|Biosphere Reserve Information|
Situated on the equator about 180 km north of Nairobi, Mount Kenya is a solitary mountain of volcanic origin. A belt of moist Afromontane forest (1,800 to 3,200 meters above sea level) changes to a zone of tree-like heather at about 3,200 meters, and further up to moorlands and grasslands. Mount Kenya National Park was already established in 1949 and became a biosphere reserve in1978. In 1997, Mount Kenya National Park and adjacent forest reserves were inscribed on the World Heritage List.
As in several other mountain areas of eastern Africa, Mount Kenya has become under increasing human pressure in recent decades. Assessments have identified the following major threats: illegal logging of camphor (Ocotea usambarensis), cedar (Juniperus procera), wild olive (Olea europaea) and East African rosewood (Hagenia abyssinica), cultivation of marijuana and other crops, abuse of the ‘shamba’ reforestation system, uncontrolled charcoal production, livestock grazing, landslides and fires. Mount Kenya is also important since it constitutes a major water reservoir for its foothills and adjacent areas. Increasing conflicts over water resources provide the background for an assessment of the complex ecological and socio-economic dynamics of the highland-lowland system of Mount Kenya and the adjacent upper Euaso Ng’iro North Basin. The biosphere reserve concept is hoped to provide an efficient framework to implement the recommendations given in both studies. The involvement of society, decision-makers, various institutions and scientists in the planning and implementation is one of the main tasks of the biosphere reserve in the future.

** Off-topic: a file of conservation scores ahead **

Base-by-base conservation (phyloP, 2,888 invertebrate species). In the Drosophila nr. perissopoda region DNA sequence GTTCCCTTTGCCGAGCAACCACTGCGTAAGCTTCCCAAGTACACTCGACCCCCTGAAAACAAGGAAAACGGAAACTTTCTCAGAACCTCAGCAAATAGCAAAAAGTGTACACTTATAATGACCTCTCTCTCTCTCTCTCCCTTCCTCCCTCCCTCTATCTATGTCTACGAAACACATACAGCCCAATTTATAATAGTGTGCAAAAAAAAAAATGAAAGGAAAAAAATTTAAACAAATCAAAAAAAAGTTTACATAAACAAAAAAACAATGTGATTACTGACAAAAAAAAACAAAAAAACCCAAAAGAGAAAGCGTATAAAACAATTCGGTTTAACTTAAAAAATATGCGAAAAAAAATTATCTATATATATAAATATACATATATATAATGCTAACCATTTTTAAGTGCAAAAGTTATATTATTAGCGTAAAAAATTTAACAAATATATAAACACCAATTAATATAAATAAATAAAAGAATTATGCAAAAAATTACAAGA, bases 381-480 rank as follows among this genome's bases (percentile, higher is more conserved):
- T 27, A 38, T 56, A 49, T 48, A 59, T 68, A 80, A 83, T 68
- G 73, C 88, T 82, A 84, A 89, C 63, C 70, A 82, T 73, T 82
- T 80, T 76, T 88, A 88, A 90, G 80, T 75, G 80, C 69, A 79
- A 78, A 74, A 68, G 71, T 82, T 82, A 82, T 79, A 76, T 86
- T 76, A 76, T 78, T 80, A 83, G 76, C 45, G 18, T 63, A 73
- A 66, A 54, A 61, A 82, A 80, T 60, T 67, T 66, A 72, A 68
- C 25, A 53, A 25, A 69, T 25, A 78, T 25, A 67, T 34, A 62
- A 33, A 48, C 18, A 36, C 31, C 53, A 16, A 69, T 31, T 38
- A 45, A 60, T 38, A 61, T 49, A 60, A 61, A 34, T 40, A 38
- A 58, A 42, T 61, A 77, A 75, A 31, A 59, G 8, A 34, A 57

|Major ecosystem type||Mixed mountain and highland systems|
|Major habitats & land cover types||Mountainous area, lower zone (below 2,500m) dominated by Juniperus procera and Podocarpus spp.; wetter areas dominated by Cassipourea malosana; higher altitude zone (2,500 – 3,000m) dominated by bamboo (Arundinaria alpina) on south-eastern slopes, and a mosaic of bamboo and Podocarpus milanjianus; maximum rainfall areas supporting Hagenia abyssinica and Hypericum revolutum; grassy glades on ridges; lower alpine or moorland zone characterized by tussock grasses (Festuca pilgeri) and sedges (Carex spp.); upper alpine zone with giant rosette plants (Lobelia telekii and L. keniensis, Senecio keniodendron and Carduus spp.); river banks with megaphytic Senecio battiscombei and Helichrysum kilimanjari|
|Transition area(s) when given|
|Altitude (metres above sea level)||+1,600 to +5,199|
|Administrative authorities||Mount Kenya Biosphere Reserve Kenya Wildlife Service|
|Last updated: 5/11/2000|